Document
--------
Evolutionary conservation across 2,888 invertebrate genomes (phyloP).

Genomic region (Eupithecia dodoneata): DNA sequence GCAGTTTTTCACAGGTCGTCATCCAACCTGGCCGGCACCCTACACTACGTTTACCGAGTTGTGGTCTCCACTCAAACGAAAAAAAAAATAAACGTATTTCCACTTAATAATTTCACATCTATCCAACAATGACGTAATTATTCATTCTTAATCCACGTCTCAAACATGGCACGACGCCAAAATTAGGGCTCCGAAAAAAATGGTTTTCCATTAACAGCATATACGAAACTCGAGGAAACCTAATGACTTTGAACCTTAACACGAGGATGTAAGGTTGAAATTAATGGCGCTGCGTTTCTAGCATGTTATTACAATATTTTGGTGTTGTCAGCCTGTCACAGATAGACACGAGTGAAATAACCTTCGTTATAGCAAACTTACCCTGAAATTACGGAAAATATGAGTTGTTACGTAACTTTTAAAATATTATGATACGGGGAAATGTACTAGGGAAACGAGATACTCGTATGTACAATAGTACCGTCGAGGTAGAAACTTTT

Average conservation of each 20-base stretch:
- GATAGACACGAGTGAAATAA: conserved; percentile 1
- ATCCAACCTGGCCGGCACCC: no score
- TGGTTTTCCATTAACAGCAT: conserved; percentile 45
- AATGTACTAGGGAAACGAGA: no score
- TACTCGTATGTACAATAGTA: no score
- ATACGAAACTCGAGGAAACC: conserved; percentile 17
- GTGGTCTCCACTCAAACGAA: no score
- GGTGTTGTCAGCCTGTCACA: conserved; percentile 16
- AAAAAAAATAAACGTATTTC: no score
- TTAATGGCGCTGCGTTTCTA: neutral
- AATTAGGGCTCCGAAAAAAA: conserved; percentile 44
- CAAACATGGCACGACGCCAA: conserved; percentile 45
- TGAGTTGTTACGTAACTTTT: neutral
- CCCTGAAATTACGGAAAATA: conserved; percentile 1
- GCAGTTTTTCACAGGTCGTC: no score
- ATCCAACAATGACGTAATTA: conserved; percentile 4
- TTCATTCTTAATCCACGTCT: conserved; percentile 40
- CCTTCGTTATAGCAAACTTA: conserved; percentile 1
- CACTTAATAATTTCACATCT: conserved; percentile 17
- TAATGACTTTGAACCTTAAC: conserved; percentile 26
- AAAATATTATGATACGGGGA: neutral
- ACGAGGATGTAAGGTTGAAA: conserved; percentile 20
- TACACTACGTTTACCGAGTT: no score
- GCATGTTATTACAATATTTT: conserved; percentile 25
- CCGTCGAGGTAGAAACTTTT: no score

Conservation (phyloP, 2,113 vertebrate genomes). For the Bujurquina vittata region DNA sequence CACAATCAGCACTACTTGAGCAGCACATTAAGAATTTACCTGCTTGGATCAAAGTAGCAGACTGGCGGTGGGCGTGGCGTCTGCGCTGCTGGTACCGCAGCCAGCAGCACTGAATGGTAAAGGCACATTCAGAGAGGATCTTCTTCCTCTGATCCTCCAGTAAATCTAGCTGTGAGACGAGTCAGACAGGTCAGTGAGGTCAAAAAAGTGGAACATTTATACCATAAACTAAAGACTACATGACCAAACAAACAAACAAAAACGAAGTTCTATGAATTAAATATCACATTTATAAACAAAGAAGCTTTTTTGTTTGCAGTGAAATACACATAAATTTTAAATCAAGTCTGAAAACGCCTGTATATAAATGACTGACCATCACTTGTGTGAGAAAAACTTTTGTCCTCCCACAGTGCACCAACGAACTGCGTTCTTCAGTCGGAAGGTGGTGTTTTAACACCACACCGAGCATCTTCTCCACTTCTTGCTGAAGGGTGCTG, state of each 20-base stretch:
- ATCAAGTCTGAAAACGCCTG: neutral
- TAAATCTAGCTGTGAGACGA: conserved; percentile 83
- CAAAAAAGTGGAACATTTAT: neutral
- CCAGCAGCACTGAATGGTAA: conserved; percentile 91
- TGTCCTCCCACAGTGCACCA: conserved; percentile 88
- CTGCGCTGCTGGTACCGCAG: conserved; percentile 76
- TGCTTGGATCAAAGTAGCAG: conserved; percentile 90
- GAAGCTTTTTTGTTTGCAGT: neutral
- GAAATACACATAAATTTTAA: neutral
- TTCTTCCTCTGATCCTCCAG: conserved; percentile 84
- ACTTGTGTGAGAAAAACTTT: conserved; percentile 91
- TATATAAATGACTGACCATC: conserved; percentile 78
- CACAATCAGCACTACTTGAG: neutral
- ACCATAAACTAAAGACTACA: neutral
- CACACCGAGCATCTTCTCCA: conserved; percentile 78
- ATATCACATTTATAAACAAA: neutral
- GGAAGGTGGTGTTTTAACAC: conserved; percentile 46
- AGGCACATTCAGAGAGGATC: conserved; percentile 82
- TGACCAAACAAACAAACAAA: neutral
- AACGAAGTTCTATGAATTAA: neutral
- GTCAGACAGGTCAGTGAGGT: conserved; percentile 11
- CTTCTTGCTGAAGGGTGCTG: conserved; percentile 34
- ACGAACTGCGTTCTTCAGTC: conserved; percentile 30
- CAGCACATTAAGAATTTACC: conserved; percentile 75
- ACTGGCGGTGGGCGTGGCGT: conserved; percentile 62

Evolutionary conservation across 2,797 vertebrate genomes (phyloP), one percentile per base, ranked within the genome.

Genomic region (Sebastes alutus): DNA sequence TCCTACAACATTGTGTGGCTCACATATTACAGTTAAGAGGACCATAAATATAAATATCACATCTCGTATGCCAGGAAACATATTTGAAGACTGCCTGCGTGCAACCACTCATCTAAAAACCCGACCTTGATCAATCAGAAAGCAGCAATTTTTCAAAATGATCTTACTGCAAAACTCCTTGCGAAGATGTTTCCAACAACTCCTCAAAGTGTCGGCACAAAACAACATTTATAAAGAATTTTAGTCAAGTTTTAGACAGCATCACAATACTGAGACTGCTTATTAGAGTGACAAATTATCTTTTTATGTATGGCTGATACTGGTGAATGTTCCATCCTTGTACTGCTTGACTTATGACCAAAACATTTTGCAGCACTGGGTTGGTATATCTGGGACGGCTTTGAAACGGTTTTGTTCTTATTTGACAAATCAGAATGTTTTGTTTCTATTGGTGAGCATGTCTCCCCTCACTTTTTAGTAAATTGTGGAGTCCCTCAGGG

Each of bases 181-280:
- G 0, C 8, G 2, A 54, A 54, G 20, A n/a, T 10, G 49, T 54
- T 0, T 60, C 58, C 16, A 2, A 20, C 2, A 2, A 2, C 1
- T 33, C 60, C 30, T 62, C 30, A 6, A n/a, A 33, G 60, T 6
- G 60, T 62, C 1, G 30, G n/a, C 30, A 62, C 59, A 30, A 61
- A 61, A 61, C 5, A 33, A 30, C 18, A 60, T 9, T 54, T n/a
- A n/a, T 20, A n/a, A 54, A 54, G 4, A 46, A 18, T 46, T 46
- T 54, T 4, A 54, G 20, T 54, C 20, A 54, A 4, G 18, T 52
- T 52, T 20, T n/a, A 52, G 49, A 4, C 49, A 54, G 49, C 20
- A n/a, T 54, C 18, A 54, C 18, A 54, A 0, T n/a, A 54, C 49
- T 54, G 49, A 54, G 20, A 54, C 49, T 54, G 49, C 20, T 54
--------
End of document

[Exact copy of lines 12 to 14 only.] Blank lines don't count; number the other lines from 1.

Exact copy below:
- AAAAAAAATAAACGTATTTC: no score
- TTAATGGCGCTGCGTTTCTA: neutral
- AATTAGGGCTCCGAAAAAAA: conserved; percentile 44